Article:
Exercising self-defence is a nation’s primary right when a situation demands “immediate and proportionate action” and applies also to attacks by non-state actors, India told a UN meeting, highlighting several proxy cross-border and state-supported terrorist attacks like the 26/11 Mumbai assault the country was subjected to from its neighbour.
India’s Deputy Permanent Representative to the UN Ambassador K Nagaraj Naidu said at an Arria Formula meeting organised by Mexico that a 1974 UN General Assembly declaration requires that a member state should not allow territory under its control to be used for terrorism against another state.
The Arria Formula meetings are informal meetings on ‘Upholding the collective security system of the UN Charter: the use of force in international law, non-state actors and legitimate self-defence’.
The Security Council also mandates all states to refrain from providing any form of support, active or passive, to entities or persons involved in terrorist acts, Naidu said on Wednesday.
“Despite this, some states are resorting to proxy war by supporting non-state actors such as terrorist groups to evade international censure. Such support to non-state actors has ranged from providing and equipping the terrorist groups with training, financing, intelligence and weapons to logistics and recruitment facilitation,” he said.
India for decades has been subject to such proxy cross-border and relentless state-supported terrorist attacks from our neighbourhood, he said.
“Whether it is was the 1993 Mumbai bombings, or the random and indiscriminate firings of 26/11 which witnessed the launch of the phenomenon of lone-wolves or more recently, the cowardly attacks in Pathankot and Pulwama, the world has been witness to the fact that India has repeatedly been targeted by such non-state actors with the active complicity of another host State,” Naidu said.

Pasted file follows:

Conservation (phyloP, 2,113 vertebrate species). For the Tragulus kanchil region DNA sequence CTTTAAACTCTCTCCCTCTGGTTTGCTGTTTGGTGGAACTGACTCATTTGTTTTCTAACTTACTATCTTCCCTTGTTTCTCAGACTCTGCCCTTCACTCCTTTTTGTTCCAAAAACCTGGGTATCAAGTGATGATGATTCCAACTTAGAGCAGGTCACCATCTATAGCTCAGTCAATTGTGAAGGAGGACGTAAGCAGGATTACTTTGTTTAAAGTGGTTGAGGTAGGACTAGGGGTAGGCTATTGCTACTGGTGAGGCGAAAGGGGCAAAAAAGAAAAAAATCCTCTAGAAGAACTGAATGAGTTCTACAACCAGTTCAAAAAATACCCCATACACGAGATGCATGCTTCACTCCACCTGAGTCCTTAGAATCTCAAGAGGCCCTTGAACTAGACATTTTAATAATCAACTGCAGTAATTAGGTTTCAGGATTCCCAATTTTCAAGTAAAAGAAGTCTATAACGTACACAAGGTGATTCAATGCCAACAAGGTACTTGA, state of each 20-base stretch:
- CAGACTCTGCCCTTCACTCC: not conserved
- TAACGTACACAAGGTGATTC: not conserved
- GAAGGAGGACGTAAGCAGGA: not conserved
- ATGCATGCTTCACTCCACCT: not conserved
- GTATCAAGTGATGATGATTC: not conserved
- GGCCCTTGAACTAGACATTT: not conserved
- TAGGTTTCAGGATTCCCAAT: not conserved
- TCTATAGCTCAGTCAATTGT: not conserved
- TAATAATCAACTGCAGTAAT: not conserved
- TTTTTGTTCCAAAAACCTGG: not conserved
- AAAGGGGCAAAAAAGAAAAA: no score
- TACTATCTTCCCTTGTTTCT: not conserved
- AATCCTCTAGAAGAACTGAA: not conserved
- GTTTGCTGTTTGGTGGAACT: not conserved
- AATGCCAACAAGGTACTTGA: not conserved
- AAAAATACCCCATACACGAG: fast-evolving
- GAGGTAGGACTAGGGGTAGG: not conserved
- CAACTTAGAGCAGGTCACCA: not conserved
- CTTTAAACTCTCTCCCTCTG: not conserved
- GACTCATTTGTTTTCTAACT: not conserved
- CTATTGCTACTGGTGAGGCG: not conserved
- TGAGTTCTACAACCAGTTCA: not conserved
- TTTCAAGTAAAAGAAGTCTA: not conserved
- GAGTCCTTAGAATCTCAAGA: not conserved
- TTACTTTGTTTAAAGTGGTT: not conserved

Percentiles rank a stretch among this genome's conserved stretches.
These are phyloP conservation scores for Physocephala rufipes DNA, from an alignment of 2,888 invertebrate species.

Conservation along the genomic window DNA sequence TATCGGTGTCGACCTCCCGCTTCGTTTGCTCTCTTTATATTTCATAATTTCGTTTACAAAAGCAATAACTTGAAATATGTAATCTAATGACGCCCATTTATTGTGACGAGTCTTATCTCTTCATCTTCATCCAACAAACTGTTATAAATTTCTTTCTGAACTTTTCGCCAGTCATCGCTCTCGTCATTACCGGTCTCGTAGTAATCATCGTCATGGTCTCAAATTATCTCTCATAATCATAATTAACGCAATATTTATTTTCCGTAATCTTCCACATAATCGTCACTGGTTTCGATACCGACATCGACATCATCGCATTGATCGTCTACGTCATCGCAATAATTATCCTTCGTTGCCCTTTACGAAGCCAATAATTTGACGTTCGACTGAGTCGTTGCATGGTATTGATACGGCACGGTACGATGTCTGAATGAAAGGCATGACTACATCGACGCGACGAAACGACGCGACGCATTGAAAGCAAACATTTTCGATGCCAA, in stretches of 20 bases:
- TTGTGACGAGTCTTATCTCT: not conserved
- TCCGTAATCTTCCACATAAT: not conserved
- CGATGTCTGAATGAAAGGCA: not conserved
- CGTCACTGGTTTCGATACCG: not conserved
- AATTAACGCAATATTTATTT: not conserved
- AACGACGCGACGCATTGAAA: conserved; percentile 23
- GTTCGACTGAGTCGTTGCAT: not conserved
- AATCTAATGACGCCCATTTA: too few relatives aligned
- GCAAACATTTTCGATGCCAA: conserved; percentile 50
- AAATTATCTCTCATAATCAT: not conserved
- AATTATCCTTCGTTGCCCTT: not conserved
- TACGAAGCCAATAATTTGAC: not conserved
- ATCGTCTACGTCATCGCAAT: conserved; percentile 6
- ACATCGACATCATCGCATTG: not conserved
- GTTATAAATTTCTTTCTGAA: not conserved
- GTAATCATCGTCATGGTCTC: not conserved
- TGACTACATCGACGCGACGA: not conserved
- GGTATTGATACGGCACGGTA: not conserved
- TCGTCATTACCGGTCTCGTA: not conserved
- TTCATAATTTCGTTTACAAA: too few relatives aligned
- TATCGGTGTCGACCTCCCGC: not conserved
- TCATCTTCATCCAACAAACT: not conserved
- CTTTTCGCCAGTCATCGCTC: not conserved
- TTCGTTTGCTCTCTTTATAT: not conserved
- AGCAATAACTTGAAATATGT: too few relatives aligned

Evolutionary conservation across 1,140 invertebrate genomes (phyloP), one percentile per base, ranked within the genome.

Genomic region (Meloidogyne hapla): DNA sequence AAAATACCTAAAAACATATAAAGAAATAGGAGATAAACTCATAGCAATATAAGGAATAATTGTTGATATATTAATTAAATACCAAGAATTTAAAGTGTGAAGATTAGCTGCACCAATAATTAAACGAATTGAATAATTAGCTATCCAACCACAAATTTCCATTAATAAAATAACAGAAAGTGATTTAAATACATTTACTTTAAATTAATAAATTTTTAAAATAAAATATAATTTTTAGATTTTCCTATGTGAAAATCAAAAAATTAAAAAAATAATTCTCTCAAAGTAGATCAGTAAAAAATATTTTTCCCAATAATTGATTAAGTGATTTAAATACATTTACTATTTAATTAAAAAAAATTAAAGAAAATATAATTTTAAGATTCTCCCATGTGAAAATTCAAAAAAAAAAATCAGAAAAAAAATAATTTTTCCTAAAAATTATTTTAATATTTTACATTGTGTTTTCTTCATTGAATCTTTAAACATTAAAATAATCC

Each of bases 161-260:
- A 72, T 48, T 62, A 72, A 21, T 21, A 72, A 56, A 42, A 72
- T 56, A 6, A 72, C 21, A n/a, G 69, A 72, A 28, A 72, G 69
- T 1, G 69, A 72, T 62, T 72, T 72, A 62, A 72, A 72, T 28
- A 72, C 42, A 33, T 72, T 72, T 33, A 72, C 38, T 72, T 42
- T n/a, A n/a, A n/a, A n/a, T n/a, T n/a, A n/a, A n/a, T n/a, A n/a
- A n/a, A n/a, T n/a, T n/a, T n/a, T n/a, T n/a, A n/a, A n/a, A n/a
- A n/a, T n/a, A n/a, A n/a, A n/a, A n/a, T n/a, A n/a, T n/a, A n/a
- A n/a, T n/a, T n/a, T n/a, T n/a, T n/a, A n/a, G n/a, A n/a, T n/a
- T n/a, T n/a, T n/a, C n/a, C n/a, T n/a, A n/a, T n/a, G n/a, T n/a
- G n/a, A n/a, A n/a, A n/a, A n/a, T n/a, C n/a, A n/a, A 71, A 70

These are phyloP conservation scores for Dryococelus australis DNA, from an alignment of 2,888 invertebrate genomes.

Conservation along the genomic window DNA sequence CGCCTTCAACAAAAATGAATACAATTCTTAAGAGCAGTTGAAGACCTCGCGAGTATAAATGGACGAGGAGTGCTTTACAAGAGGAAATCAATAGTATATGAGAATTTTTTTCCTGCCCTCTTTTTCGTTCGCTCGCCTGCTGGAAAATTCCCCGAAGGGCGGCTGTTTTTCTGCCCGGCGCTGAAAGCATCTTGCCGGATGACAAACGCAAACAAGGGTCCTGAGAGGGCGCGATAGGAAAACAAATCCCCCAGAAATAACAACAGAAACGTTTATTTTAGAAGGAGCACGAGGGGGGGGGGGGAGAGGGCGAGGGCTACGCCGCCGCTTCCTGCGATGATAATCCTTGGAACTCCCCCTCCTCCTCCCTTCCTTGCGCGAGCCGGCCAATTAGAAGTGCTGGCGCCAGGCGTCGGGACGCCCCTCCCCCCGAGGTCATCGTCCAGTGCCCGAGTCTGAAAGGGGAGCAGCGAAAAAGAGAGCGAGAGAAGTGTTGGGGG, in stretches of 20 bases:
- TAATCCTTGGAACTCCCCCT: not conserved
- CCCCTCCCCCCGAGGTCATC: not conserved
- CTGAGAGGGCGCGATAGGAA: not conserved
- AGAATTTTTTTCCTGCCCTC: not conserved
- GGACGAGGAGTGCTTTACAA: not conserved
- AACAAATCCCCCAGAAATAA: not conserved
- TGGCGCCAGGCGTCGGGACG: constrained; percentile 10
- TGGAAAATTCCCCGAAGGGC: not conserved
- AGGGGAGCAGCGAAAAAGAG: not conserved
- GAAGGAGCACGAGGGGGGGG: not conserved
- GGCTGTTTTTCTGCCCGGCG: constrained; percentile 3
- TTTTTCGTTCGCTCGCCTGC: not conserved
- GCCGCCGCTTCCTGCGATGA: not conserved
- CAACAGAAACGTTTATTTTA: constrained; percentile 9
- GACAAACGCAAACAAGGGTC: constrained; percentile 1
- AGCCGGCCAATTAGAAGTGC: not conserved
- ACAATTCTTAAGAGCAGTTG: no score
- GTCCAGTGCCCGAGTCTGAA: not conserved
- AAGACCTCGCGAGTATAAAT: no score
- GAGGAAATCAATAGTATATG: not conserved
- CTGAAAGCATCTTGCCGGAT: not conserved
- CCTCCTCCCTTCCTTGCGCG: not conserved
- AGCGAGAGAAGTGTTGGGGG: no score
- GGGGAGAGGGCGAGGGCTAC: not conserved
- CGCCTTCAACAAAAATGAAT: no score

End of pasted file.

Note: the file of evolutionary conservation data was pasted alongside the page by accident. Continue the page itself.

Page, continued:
Naidu told the meeting that exercising self-defence is a primary right of States to be exercised when the situation is imminent and “demands necessary, immediate, and proportionate action” and that customary international law has long recognised the principles governing the use of force in self-defence.
He noted that Article 51 of the UN Charter is not confined to “self-defence” in response to attacks by states only.
“The right of self-defence applies also to attacks by non-state actors. In fact, the source of the attack, whether a state or a non-state actor, is irrelevant to the existence of the right of self-defence.”
Naidu stressed that India believes that instances where states have exercised the right of self-defence to attack non-state actors located in other states must be consistent with Article 2(4) of the UN Charter.
“Preemptive actions taken to fight the menace of terrorism, even without the consent of the state hosting the non-state actors, meets this criterion because such actions are not of reprisal since their prime motive is for protecting the affected state’s national integrity and sovereignty,” he said.
Article 2(4) of the UN Charter states that “all Members shall refrain in their international relations from the threat or use of force against the territorial integrity or political independence of any state, or in any other manner inconsistent with the Purposes of the United Nations.”
Naidu told the meeting that non-state actors such as terrorist groups often attack states from remote locations within other host states, using the sovereignty of that host state as a “smokescreen”.
On this, a growing number of states believe that the use of force in self-defence against a non-state actor operating in the territory of another host state can be undertaken if the non-state actor has repeatedly undertaken armed attacks against the state, the host state is unwilling to address the threat posed by the non-state actor and is actively supporting and sponsoring the attack by the non-state actor.
“In other words, a state would be compelled to undertake a pre-emptive strike when it is confronted by an imminent armed attack from a non-state actor operating in a third state,” Naidu said.
He added that these circumstances exonerate the affected state from the duty to respect, vis-a-vis the aggressor, the general obligation to refrain from the use of force.
“In fact, Security Council resolutions 1368 (2001) and 1373 (2001) have formally endorsed the view that self-defence is available to avert terrorist attacks such as in the case of the 9/11 attacks,” he added.
Noting that Article 2(4) of the UN Charter requires that states refrain from the use of force, he said the drafting history of Article 51 of the UN Charter and the relevant San Francisco Conference Report of June 1945 that considered Article 2(4) of the UN Charter mentions that “the use of arms in legitimate self-defence remains admitted and unimpaired.”
He added that Article 51 also explicitly acknowledges the pre-existing customary right of self-defence, as recognised by the International Court of Justice and the UN Security Council by stating that “nothing in the present Charter shall impair the inherent right of individual or collective self-defence.”